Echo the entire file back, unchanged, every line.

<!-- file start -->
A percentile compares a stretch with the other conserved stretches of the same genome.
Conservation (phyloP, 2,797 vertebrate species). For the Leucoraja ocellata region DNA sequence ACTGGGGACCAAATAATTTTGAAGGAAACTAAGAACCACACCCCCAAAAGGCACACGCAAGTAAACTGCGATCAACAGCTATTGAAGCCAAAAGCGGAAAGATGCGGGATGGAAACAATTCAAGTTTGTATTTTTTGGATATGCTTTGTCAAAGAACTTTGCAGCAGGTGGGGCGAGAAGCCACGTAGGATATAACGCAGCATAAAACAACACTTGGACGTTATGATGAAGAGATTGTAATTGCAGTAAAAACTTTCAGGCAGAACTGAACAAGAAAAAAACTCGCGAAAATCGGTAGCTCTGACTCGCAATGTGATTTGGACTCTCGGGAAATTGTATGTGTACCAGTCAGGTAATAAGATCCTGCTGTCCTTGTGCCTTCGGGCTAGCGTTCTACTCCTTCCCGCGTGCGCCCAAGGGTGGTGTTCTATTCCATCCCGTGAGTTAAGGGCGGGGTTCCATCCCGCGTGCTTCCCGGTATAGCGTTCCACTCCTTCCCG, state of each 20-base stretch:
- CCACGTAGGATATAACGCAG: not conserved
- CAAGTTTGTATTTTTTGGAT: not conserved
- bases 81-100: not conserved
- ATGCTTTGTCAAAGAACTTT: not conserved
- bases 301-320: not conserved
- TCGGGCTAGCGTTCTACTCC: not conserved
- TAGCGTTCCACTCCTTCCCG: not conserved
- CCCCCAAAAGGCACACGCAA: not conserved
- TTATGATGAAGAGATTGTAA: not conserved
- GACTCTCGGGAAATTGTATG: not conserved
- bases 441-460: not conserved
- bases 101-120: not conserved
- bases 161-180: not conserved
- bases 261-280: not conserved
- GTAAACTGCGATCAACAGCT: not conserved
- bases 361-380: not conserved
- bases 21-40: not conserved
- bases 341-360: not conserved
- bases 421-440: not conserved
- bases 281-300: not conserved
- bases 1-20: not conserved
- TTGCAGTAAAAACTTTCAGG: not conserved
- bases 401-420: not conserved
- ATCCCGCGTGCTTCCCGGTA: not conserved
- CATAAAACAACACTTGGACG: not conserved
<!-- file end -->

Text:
A percentile compares a stretch with the other conserved stretches of the same genome.
Conservation (phyloP, 2,797 vertebrate species). For the Leucoraja ocellata region DNA sequence ACTGGGGACCAAATAATTTTGAAGGAAACTAAGAACCACACCCCCAAAAGGCACACGCAAGTAAACTGCGATCAACAGCTATTGAAGCCAAAAGCGGAAAGATGCGGGATGGAAACAATTCAAGTTTGTATTTTTTGGATATGCTTTGTCAAAGAACTTTGCAGCAGGTGGGGCGAGAAGCCACGTAGGATATAACGCAGCATAAAACAACACTTGGACGTTATGATGAAGAGATTGTAATTGCAGTAAAAACTTTCAGGCAGAACTGAACAAGAAAAAAACTCGCGAAAATCGGTAGCTCTGACTCGCAATGTGATTTGGACTCTCGGGAAATTGTATGTGTACCAGTCAGGTAATAAGATCCTGCTGTCCTTGTGCCTTCGGGCTAGCGTTCTACTCCTTCCCGCGTGCGCCCAAGGGTGGTGTTCTATTCCATCCCGTGAGTTAAGGGCGGGGTTCCATCCCGCGTGCTTCCCGGTATAGCGTTCCACTCCTTCCCG, state of each 20-base stretch:
- CCACGTAGGATATAACGCAG: not conserved
- CAAGTTTGTATTTTTTGGAT: not conserved
- bases 81-100: not conserved
- ATGCTTTGTCAAAGAACTTT: not conserved
- bases 301-320: not conserved
- TCGGGCTAGCGTTCTACTCC: not conserved
- TAGCGTTCCACTCCTTCCCG: not conserved
- CCCCCAAAAGGCACACGCAA: not conserved
- TTATGATGAAGAGATTGTAA: not conserved
- GACTCTCGGGAAATTGTATG: not conserved
- bases 441-460: not conserved
- bases 101-120: not conserved
- bases 161-180: not conserved
- bases 261-280: not conserved
- GTAAACTGCGATCAACAGCT: not conserved
- bases 361-380: not conserved
- bases 21-40: not conserved
- bases 341-360: not conserved
- bases 421-440: not conserved
- bases 281-300: not conserved
- bases 1-20: not conserved
- TTGCAGTAAAAACTTTCAGG: not conserved
- bases 401-420: not conserved
- ATCCCGCGTGCTTCCCGGTA: not conserved
- CATAAAACAACACTTGGACG: not conserved